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What You Need to Know About Sponsoring Child for Green Card?

Many people in the United States, US citizens and Green Card holders wonder whether they can bring their relatives to the country. Many believe that, if one family member immigrates to the United States and settles there, that member can help the other members of his family to get Green Cards. But this is not true and US citizens and the Green Card holders can sponsor only certain categories of relatives for lawful status in America. A US citizen can sponsor his child, spouse and his parents for legal status and these relatives belong to the immediate relatives category. Likewise, a Green Card holder can sponsor his spouse and unmarried children. But the children and spouses of permanent residents will not be considered immediate relatives and they will be subject to numerical quota limitations. But the children of US citizens will not be put on a waiting list and they will soon be granted immigrant visas. US citizens can also sponsor their married children, but they cannot sponsor their uncles, aunts, grandparents, etc.

A child, according to the US immigration laws is an unmarried person below age 21. Children of US citizens below age 21 belong to the immediate relatives category. Likewise, US citizens can also sponsor their children who are married and who are above age 21. But the married children of US citizens, over the age of 21, will have to wait for years to obtain immigrant visas as such children belong to the family preference category. But the children below age 21 can get immigrant visas sooner.

To sponsor your child for a US Green Card, you being a US citizen, must first file an immigrant petition for your child, with the USCIS. Form I-130, Petition for Alien Relative, is the USCIS form that you must file for your son/daughter, who is below age 21. Form I-130, must be field by you as it is mandatory to establish that a qualifying relationship exists between you and your child, abroad. After the approval of this immigrant petition, USCIS will forward the petition to the US Embassy or Consulate, in your child’s home country. As your child belongs to the immediate relatives category, your child will not be put on a waiting list. Your child will be required to visit the local US Embassy or Consulate to complete the processing for an immigrant visa. After the approval of the petition, your child will be issued an immigrant visa and he/she can travel to the United States and obtain a Green Card and live there permanently, with you.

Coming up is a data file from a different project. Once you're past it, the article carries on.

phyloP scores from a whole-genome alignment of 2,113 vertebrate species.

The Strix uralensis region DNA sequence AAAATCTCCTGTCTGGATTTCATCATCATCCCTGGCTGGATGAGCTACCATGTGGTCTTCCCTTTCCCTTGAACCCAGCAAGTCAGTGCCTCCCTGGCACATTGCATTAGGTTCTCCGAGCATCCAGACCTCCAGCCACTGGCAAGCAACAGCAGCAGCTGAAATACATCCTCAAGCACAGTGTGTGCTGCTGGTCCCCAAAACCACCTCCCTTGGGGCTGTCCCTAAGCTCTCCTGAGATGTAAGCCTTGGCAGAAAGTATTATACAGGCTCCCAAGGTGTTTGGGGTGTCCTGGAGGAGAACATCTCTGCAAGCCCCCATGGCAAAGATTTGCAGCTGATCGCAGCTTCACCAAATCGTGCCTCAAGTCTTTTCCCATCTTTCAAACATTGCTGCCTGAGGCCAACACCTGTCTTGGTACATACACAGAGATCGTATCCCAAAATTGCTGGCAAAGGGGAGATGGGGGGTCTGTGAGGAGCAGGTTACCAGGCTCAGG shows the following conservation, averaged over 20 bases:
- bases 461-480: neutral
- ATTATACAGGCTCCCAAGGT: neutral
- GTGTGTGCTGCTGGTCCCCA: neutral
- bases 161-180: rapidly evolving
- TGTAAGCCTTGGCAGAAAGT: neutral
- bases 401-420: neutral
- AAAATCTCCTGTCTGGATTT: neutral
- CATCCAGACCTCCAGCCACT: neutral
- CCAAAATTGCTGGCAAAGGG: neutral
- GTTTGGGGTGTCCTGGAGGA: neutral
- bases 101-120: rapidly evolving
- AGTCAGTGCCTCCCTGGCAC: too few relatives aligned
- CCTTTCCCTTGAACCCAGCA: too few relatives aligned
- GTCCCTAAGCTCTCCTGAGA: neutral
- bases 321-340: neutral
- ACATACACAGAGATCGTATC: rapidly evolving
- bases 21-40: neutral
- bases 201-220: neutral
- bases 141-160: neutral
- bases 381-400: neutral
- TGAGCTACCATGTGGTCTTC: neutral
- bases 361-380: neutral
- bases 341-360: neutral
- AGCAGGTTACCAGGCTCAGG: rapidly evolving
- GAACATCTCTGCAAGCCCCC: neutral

If your child is in America, then your child can just adjust status to immigrant status by filing Form I-485, Application to Register Permanent Residence or Adjust Status, at the time you file Form I-130 for your child and he/she need not go through Consular Processing. By doing this, your child can obtain a Green Card while in America and need not return to his/her home country to complete the processing for an immigrant visa. Remember that, your married son/daughter who is above age 21 will have to wait until his/her priority date becomes current as married children above age 21 will not fit into the immediate relatives category. If you are a Green Card holder, your child must wait for an immigrant visa number to become available, after the immigrant petition, Form I-130 filed by you is approved by the USCIS. Moreover, Green Card holders cannot sponsor their married sons and daughters for lawful status in America.

Nevertheless, immigration reform is likely to bring few changes and the children and spouses of Green Card holders would be considered immediate relatives, if the immigration reform bill is passed and they may not be subject to numerical quotas. Likewise, the bill would eliminate the F-4 family preference category, that currently permits US citizens to petition for their siblings.

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